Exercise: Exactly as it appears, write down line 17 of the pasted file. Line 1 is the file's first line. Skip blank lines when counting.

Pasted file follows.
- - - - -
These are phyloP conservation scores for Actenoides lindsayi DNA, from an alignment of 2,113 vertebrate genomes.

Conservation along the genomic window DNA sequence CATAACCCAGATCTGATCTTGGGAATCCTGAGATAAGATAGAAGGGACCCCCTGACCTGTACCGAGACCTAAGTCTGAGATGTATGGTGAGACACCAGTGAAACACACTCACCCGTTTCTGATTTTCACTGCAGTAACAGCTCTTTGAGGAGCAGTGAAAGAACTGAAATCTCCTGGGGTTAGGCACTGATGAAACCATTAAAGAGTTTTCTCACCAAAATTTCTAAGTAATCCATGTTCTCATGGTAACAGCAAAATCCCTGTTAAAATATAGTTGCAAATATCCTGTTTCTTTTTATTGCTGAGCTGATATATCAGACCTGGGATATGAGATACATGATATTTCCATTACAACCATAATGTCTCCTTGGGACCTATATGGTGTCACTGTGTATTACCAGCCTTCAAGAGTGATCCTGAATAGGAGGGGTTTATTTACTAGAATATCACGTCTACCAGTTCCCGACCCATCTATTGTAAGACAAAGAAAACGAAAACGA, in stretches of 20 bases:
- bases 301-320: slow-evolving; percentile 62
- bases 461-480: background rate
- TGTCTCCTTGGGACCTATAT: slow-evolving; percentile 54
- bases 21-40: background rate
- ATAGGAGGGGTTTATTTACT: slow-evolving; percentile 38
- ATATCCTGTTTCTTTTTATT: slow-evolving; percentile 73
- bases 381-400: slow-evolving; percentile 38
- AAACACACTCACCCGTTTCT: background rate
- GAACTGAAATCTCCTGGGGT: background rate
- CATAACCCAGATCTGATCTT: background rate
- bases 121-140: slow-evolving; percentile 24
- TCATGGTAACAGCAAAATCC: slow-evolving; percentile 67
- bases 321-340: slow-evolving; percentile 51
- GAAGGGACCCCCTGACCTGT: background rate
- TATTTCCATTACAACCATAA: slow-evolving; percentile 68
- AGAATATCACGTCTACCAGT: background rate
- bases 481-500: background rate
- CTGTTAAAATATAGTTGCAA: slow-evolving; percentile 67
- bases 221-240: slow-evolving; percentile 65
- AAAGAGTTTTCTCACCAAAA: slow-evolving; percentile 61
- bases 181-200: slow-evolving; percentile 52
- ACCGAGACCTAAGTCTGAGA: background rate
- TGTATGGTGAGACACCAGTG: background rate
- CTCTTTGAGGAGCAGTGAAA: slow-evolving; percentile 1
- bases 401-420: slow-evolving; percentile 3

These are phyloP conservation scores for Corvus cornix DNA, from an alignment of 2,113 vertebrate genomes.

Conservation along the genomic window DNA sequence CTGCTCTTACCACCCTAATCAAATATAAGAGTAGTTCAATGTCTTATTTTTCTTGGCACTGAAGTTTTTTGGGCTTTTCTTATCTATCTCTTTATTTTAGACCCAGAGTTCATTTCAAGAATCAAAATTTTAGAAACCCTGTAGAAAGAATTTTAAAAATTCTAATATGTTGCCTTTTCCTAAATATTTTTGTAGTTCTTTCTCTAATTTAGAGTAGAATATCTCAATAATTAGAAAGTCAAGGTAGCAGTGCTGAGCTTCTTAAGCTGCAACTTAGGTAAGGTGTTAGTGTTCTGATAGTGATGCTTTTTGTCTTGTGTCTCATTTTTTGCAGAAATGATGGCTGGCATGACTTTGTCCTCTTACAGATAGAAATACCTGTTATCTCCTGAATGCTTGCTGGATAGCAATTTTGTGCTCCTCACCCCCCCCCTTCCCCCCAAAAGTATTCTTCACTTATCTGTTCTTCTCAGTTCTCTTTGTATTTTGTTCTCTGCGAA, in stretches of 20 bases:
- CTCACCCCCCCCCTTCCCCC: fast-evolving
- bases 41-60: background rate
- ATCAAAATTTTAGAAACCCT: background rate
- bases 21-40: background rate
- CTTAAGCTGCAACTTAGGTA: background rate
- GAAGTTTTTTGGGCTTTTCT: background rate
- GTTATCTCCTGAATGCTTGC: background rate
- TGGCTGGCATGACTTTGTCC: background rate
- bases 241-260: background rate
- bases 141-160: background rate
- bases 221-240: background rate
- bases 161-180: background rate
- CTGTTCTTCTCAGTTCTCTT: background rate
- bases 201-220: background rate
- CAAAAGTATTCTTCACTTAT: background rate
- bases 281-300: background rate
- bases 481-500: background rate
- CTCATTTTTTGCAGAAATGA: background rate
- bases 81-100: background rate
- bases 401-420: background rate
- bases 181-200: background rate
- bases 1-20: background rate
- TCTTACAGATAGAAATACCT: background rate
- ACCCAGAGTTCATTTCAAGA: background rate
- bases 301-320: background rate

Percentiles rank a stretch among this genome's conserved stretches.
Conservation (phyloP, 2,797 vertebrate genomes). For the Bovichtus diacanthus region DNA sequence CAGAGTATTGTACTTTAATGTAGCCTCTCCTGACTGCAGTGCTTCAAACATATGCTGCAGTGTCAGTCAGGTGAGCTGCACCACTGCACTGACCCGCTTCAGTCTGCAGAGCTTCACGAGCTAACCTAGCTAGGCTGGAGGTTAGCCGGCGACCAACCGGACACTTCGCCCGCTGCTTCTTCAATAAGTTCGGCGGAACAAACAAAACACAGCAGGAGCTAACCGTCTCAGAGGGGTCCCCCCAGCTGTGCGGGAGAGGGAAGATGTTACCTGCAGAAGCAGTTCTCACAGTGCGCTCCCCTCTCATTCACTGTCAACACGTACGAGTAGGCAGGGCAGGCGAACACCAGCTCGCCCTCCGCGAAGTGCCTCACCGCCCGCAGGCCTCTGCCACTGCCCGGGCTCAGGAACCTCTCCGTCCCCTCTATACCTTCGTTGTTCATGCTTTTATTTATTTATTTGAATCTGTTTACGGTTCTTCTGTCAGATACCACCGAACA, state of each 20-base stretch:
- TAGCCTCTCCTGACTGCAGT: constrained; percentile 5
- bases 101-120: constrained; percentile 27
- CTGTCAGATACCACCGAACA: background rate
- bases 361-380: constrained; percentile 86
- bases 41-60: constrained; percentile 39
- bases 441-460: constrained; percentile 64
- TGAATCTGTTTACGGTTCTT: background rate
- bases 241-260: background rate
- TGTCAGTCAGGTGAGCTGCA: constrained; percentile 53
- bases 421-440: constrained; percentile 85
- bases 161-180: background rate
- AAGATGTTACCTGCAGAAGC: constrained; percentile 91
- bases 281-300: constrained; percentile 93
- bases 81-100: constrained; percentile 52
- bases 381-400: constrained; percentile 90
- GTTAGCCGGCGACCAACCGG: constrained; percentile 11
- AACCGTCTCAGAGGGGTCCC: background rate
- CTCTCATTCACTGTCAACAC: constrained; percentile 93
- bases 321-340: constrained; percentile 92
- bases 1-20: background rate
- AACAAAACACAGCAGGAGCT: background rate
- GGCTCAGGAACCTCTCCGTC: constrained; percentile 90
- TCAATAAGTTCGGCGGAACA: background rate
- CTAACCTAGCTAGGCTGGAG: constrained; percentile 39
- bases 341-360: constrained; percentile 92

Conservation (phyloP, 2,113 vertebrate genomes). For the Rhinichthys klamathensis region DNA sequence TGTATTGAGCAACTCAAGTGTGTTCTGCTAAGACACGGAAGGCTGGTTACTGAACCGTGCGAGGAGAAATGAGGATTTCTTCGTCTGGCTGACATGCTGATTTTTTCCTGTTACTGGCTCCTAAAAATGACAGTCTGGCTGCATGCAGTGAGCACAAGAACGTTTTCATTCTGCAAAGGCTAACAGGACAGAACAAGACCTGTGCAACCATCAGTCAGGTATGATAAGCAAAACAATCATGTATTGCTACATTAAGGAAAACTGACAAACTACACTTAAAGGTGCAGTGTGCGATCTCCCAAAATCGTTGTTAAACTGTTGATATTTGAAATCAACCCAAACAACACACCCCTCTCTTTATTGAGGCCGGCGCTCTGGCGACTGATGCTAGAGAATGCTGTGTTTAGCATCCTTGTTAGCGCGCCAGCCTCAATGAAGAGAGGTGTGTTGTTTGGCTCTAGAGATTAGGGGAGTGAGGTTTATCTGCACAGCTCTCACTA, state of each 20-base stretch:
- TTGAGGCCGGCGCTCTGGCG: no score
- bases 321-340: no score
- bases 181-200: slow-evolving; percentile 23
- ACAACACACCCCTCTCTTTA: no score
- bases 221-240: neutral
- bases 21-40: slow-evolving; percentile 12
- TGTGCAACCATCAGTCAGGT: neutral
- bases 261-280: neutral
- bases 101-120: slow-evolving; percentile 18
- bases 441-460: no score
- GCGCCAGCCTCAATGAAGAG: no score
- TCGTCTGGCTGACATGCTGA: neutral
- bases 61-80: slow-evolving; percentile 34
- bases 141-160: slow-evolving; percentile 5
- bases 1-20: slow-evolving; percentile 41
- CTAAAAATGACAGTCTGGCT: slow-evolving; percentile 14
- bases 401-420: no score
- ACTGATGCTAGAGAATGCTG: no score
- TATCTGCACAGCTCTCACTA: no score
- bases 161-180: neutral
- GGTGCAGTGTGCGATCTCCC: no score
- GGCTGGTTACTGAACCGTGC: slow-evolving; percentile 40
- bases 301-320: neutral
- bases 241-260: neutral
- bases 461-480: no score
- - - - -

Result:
- TATTTCCATTACAACCATAA: slow-evolving; percentile 68